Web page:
Engaging Beer Mythology
Hot on the heels of my “surprise” ad, here’s another long but highly engaging commercial from Sapporo Beer.
This one doesn’t have the big payoff at the end, but rather engages the viewer with continuous surprises and delights. Each level is rich in detail and the viewer is torn between wanting to keep studying the nooks and crannies of the current level and seeing what’s next.
Note, too, the subtle but constant incorporation of the Sapporo brand that begins after the first few scenes. Throughout, there are innumerable references to traditional Japanese culture juxtaposed with the brand, and then in the final screen we emerge into the present day with strong modern branding front and center.
This resembles but greatly exceeds Budweiser ads that incorporate references to an earlier time, like the Clydesdale-drawn wagon. The production values are amazing and the pace is quick – I can’t imaging many viewers getting bored and turning away.
i like the sapporo bear commercial. its seems like hollywood movie!
Hi Roger –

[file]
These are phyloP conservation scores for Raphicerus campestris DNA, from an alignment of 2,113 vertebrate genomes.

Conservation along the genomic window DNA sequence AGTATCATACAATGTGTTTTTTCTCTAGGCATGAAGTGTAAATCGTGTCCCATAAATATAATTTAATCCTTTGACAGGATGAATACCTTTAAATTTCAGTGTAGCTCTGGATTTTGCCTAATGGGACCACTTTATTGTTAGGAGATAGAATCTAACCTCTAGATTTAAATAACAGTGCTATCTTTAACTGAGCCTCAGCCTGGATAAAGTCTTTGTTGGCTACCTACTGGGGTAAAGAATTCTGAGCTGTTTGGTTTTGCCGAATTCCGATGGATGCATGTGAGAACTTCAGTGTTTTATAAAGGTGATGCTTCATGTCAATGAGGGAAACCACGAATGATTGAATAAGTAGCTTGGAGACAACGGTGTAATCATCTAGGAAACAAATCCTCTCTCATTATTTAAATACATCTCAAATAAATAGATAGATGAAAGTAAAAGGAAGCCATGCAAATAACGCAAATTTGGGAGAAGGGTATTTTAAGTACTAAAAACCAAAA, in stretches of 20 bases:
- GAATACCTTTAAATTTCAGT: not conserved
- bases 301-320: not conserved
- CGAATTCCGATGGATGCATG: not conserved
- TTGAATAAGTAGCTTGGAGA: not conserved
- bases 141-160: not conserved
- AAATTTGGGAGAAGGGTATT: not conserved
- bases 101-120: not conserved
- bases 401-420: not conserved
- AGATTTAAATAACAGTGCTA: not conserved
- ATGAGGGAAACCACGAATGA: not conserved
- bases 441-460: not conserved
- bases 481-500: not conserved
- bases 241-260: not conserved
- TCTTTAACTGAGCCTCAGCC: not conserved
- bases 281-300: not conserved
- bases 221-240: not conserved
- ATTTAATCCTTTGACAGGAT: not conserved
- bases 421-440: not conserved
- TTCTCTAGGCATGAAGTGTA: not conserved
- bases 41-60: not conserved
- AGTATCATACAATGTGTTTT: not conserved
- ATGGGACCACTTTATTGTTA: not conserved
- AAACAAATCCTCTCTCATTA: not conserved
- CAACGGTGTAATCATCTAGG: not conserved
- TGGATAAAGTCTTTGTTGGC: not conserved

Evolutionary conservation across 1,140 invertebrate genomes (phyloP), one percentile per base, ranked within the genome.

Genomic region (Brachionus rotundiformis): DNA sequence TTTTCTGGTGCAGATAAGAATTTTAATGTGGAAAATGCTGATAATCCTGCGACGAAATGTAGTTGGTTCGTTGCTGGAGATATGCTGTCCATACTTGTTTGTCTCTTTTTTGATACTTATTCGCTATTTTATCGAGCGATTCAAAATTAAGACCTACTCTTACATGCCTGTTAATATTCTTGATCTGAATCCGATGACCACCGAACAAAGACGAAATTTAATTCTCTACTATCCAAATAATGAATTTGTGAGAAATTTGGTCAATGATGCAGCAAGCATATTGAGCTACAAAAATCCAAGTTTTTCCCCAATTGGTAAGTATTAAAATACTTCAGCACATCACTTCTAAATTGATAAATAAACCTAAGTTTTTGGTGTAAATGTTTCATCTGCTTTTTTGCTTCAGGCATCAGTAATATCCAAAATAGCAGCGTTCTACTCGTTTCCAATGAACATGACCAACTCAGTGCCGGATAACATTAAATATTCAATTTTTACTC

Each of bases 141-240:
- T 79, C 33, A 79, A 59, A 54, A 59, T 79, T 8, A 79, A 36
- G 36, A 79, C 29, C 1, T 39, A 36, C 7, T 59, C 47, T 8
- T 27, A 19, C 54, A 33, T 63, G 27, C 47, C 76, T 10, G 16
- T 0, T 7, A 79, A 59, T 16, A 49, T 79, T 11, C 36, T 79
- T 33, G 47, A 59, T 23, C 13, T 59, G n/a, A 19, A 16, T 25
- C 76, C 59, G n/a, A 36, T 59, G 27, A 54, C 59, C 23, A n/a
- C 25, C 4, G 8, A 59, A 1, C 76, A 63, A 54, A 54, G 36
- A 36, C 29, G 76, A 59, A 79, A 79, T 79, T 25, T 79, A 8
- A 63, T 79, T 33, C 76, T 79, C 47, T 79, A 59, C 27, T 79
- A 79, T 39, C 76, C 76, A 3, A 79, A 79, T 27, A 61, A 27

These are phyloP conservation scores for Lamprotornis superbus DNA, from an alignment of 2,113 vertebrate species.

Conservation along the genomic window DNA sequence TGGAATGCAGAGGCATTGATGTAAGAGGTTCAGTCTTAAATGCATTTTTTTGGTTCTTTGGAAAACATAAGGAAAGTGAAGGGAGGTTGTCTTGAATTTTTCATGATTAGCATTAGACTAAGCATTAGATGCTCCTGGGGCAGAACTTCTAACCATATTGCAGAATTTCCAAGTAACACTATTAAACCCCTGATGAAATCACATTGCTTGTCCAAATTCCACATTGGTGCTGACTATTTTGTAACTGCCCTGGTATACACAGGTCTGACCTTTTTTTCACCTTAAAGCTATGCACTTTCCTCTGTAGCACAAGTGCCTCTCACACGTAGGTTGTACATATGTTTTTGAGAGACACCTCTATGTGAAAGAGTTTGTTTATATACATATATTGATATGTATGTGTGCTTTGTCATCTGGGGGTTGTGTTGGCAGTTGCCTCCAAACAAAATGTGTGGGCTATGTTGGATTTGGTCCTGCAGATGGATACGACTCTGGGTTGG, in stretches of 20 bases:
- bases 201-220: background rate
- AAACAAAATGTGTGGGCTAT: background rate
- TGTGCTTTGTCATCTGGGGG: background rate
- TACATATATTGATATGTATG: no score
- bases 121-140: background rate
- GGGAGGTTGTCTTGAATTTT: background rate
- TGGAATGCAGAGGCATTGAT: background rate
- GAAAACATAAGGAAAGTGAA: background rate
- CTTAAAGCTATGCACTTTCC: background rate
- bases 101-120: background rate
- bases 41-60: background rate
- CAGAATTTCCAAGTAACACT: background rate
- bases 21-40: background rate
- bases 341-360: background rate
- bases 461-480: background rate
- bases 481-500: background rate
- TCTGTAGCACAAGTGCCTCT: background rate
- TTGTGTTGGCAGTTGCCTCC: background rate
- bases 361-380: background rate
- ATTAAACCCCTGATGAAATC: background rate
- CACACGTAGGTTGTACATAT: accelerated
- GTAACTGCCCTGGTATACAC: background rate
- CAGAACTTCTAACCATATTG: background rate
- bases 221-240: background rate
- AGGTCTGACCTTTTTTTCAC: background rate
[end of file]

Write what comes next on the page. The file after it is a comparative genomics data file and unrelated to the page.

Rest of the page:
As you know we see and test a lot of TV spots. Without even testing, I can confirm this would score very high on our Neuro Engagement Score (NES)scale. The visuals, the drums, incorporating the brand and very detailed so easily one to watch several times (and would embed in long term memory). Reminds me of a very successful 2007 Super Bowl Coco-Cola commercial that was a take off from Grand Theft Auto. See below link and it was very detailed also with the Coke brand throughout the production. Participants would request to see it several times:
Sands Research Inc.
Great suggestion, Ron. I found a higher res version of the Coke ad: http://www.youtube.com/watch?v=ieSzsh4hJWI
Sorry I tend to disagree. Although an highly engaging video, I only noticed at the end that it was about beer. Didn’t notice the stuff in between. To many distractions.
That was what I first thought as well Michel, but perhaps these strong impressions are linked to the beer in the end as in that vacuum cleaner commercial, creating a positive reference after all.
This is a beautiful visual commercial. I love how the scenes pan.
Probably like most viewers, I tend to tune out an advertisement on television if it has a whiff of an advertising sales pitch. Yet it isn’t to say this particular commercial could of showed the product or production of making the product a little more clearly (I agree with Michel in that respect, parts of the commercial seems to get lost in some spots). It is also two minutes long, which seems unnecessary. Perhaps when cut down it may become more clear and precise.
I still find myself watching and sharing this commercial with friends. So it has succeeded in that respect.